One of the implicit features of the Batman comics is Bruce Wayne’s kamikaze mission. Batman movies had not addressed it until the newly released “The Batman.” Batman’s goal, intermixed with revenge and unquenchable anger, is simple: destroy all crime. This is the darkest — and hence, more interesting — take on The Batman movies yet.
Such a mission is doomed to failure, especially in the urban hell that is Gotham City, and deep down beneath all his wounded psychological layers, Batman knows it. Yet still he tries.
One can predict his eventual end: bullet-ridden; blood pumping out of the body armor by bullets powerful enough to pierce it because his aged reflexes have finally failed him; surrounded by the broken bodies of the last criminals he would brutalize; and ironically, or maybe not, drawing his last breath in the exact spot his parents were murdered so long ago.
Six Actors’ Approach to Batman
Previous movies side-stepped this doomed mission. Michael Keaton’s turn as Batman was appropriately vengeful but centered around tracking down his parents’ killer. He made a much better Batman than a Bruce Wayne, with smooth, violent movements and a delirious grin as he bashed criminals.
In an unnecessary bit of irony that makes Batman purists (like myself) wince, Keaton’s Joker killed Batman’s parents. Hence, having identified and killed who motivated Wayne toward Batman, the mission was accomplished, and Wayne could hang up the cowl.
Val Kilmer’s Batman was odd given Kilmer’s method acting was one-dimensionally heroic. His attempts at anger were forced and even feeble, as if he couldn’t wait to get them over with and crack some jokes.
George Clooney’s infamous turn downplayed the reason for donning the cowl — Batman’s parents’ murder — and came across as a winged punster. The nebulous mystery that Keaton almost got right evaporated as Clooney’s Batman appeared onstage at charity functions with a credit card in the Batman’s name.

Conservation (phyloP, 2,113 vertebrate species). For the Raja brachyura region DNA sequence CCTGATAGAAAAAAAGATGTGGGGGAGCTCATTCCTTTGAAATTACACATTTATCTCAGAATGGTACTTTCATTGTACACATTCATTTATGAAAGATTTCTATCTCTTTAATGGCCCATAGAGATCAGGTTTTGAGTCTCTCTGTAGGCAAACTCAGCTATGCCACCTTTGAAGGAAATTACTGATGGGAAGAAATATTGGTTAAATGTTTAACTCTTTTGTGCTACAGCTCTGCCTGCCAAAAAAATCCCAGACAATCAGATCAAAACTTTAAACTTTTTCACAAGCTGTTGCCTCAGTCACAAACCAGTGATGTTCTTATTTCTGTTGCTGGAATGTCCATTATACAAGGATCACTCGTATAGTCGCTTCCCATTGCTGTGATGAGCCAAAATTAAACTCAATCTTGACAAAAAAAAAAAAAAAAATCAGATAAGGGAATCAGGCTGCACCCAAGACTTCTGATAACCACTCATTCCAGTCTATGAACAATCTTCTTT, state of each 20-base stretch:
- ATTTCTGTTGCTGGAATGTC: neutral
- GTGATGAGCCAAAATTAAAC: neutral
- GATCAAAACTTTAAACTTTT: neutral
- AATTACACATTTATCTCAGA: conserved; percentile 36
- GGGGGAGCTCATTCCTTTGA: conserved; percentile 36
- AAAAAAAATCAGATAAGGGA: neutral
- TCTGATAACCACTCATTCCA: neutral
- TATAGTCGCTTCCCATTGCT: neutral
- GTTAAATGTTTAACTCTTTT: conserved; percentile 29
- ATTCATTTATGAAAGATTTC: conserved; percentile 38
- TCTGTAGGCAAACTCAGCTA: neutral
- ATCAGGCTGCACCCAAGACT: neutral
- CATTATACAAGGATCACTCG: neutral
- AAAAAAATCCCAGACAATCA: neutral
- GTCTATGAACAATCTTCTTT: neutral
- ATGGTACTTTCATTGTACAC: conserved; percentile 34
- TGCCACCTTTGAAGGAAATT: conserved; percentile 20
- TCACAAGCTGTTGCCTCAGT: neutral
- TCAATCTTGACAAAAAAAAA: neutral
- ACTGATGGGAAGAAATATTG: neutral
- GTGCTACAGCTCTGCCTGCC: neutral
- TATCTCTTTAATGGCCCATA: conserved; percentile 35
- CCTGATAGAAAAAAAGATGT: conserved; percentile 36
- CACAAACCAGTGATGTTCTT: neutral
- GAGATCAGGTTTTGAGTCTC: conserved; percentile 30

Ben Affleck was better at expressing anger, but he chose an elder statesman approach to the character, turning Batman into a pointy-eared Yoda who counseled the younger, more impulsive superheroes.
Christian Bale’s Batman became the gold standard. Angry, even demonic, this Batman didn’t care if there was little difference between him and the criminals. Recall his brutal interrogation of Heath Ledger’s Joker. What mattered to this Batman was getting the job done. This job was idealistic; to achieve what his gentle father tried to do: to make Gotham livable.
Hence, when Bale finally retired Batman, one sensed the mission was accomplished. But that didn’t play well. Someone as angry as Bruce Wayne couldn’t just switch it off and get married and raise kids.
The Latest Batman Is Scarier
In Robert Pattinson, The Batman’s angry, tilting-at-windmills quality is finally expressed. When Pattison tells Alfred, who mourns what Wayne is doing with his life, “I don’t care what happens to me,” you believe it. You even suspect the character has a death wish.
Pattinson’s Batman rarely calls himself that throughout the movie. When asked by terrified criminals who he is, he growls, “I am vengeance,” implying to the criminals and the audience that “The Batman” isn’t scary enough.
In the early comics, in 1939, when the Great Depression was still going on and war with fascism all but inevitable, The Batman — and how crucial that added word “The” is for the character’s nebulous, even supernatural quality — scared solid citizens as well as criminals. In one 1939 issue, an adventure that appropriately takes Batman into vampire country in an unnamed East European nation, a coach driver sees Batman and exclaims, “The Devil himself.”
This coach driver is mere miles from a castle harboring a vampire and finds a brief glimpse of the Batman as more Satanic than the fanged menace. It shows Batman is scary to more than just criminals.
Cinematography Is Darker
Director Matt Reeves has returned Gotham to its rain-drenched, darkened alleys — the one thing that previous Batman director Tim Burton got right. Burton was always more fascinated by the villains than the more psychologically interesting Batman (no “The” in Burton’s version). Even during the day, Reeve’s Gotham City is darkly clouded, as if there is some kind of evil barrier keeping the warmth of the sun away from residents.